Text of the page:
Over the weekend, a French man became the first in the world to cross the English Channel via hoverboard.
Inventor Franky Zapata rode his own hoverboard about 22 miles from nearby Calais, France to Dover, England. He stopped halfway through to refuel on a boat, completing the journey in only about 20 minutes.
“For the last five to six kilometers I just really enjoyed it,” Zapata told reporters on arrival, according to Reuters. “Whether this is a historic event or not, I’m not the one to decide that, time will tell.”
Franky Zapata a réussi à traverser la Manche à bord de son Flyboard !— BFMTV (@BFMTV) August 4, 2019
Découvrez les images de son arrivée en Angleterre ⤵ pic.twitter.com/bTMgA1VhYN
At points in the journey, Zapata said the hovercraft was reaching speeds of up to 100 miles per hour.
Zapata was accompanied by three helicopters throughout the journey, just in case anything went awry. He previously tried to complete the Channel crossing a few weeks ago but failed, falling into the sea when he was landing to refuel.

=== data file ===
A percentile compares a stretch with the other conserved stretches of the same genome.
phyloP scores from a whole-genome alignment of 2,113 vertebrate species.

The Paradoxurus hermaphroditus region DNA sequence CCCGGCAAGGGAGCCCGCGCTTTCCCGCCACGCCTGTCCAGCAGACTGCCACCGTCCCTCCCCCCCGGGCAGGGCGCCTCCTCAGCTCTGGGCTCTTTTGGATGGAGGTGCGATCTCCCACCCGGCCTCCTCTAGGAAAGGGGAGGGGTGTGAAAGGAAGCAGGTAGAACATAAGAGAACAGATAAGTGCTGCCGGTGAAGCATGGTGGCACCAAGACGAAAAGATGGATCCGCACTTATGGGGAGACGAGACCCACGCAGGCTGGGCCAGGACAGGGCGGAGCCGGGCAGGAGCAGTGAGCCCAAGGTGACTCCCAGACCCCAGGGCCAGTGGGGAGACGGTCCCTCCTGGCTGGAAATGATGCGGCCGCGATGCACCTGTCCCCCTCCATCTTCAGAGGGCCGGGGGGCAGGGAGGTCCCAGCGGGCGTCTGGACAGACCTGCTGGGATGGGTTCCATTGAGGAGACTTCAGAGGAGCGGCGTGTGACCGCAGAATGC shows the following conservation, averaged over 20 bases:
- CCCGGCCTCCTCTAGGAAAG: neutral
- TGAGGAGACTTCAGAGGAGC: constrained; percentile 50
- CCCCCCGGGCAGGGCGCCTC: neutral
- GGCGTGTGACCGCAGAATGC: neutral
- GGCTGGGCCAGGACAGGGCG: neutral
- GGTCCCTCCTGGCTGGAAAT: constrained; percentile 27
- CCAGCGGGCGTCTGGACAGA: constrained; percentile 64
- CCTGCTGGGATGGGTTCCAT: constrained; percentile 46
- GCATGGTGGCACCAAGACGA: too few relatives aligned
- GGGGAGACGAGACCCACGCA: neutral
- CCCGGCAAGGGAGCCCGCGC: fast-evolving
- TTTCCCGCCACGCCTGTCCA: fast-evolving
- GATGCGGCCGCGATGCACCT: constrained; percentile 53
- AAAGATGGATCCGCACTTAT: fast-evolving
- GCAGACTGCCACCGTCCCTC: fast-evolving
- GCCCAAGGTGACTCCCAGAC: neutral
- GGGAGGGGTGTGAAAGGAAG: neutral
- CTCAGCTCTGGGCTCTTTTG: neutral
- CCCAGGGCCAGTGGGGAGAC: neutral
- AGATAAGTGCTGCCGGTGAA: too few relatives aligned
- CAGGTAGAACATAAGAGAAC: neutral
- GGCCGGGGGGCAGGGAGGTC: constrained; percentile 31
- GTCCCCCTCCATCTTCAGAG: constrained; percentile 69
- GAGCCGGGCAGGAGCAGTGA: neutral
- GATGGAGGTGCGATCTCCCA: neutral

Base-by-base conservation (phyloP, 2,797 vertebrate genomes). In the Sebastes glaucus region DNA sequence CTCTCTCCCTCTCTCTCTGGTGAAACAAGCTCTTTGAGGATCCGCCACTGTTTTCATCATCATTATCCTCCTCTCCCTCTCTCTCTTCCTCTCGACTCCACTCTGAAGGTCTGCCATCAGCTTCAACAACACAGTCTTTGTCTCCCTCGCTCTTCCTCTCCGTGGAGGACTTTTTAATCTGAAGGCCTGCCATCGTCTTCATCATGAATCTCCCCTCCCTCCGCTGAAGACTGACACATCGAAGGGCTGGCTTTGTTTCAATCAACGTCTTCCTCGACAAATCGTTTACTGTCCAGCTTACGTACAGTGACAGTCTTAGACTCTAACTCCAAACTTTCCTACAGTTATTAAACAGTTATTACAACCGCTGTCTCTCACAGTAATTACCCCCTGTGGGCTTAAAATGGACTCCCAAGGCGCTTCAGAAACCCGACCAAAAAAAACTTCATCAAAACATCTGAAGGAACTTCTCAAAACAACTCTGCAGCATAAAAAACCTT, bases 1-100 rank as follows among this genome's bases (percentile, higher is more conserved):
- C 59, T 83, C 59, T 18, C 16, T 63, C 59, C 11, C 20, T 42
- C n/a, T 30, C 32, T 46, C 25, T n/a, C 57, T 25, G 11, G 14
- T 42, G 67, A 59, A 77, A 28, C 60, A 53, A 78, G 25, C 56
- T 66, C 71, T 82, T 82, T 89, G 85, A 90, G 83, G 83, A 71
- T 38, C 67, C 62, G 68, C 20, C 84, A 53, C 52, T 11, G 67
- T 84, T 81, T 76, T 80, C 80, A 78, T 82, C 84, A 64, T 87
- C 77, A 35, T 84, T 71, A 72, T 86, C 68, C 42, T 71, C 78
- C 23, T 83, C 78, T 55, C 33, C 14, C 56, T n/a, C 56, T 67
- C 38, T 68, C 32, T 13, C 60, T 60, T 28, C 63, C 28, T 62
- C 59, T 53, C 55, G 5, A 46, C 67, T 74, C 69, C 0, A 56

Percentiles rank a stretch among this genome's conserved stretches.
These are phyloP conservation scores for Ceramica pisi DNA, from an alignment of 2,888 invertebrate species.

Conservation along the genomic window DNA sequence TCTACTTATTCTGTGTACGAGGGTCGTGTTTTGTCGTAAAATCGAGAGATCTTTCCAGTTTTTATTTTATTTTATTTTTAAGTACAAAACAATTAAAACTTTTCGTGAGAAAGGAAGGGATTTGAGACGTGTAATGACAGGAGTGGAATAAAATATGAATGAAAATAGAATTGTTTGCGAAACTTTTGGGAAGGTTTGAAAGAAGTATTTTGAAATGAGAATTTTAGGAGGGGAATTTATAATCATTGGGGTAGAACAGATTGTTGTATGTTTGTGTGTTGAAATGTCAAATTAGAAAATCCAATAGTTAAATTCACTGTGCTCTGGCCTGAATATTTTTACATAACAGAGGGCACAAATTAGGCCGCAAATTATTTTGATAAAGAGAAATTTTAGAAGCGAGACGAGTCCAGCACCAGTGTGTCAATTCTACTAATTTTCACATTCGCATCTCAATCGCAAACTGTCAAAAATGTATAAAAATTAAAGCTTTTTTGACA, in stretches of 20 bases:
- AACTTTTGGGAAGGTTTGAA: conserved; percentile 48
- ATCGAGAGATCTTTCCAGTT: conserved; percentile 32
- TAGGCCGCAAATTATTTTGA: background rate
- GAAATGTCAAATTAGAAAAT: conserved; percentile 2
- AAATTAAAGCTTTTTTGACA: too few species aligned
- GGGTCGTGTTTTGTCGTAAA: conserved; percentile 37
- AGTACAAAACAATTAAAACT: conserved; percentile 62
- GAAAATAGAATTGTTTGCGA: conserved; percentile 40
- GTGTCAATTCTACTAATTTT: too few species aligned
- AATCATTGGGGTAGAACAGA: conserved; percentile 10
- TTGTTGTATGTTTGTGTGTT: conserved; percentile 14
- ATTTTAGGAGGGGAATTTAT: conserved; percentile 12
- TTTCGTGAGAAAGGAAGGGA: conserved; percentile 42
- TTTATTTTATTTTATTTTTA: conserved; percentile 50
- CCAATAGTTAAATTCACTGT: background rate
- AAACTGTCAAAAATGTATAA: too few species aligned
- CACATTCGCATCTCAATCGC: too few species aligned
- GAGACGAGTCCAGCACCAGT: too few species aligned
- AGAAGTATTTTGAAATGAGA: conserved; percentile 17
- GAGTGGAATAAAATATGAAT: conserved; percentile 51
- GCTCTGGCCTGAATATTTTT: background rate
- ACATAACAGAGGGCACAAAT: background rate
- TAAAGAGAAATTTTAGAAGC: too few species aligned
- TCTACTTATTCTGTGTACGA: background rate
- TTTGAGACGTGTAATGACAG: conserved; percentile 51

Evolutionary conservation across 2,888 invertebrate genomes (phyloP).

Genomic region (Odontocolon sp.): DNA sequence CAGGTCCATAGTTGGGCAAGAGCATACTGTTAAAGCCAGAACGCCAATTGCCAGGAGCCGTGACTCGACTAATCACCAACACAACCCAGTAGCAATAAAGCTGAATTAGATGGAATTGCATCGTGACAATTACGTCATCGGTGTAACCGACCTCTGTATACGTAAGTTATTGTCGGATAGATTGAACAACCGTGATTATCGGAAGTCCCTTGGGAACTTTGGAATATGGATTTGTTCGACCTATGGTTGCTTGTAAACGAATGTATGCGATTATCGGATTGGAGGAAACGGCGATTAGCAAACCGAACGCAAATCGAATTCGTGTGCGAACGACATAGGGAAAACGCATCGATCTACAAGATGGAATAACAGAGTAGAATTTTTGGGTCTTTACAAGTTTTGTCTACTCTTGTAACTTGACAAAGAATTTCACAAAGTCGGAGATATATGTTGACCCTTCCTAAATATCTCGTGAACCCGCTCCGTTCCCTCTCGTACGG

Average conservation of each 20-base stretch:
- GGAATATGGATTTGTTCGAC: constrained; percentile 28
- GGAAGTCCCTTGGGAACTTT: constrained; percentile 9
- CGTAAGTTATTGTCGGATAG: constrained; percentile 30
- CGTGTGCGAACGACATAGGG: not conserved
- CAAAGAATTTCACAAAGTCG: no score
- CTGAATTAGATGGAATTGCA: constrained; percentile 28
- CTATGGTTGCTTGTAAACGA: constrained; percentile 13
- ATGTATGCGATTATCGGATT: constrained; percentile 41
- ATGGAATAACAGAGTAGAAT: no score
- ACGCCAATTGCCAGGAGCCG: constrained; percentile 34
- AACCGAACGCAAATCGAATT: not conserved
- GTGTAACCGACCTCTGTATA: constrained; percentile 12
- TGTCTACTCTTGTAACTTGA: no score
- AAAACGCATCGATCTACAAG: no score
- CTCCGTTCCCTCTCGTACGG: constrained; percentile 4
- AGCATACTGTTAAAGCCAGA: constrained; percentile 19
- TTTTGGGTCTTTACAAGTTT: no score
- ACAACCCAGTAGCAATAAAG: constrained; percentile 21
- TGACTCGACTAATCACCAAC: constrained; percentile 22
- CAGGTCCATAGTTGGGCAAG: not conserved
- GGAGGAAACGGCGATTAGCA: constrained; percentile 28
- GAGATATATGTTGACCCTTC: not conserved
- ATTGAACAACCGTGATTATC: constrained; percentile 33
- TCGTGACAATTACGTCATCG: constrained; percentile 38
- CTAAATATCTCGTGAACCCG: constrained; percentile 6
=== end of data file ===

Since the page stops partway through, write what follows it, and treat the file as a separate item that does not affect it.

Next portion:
He calls the aircraft a “Flyboard Air,” according to The New York Times, and it’s gaining attention in France. Zapata impressed spectators last month during France’s Bastille Day parade in Paris, riding the hoverboard over the national celebrations.
Despite the successful journey, it is unlikely Zapata’s hoverboards will be available for mass consumption anytime soon. And even once they do reach the public, they will likely cost more than $250,000.
And those who are able to afford the Flyboard Air, users will have to undergo hundreds of hours of training to be able to use them.
And then, of course, there will probably be government regulations if we’re using them as a form of transportation. It might not be long before we’re debating Hoverboard traffic conditions, after all.
Zapata's not stopping with hoverboards, according to Reuters he’s also working on a flying car.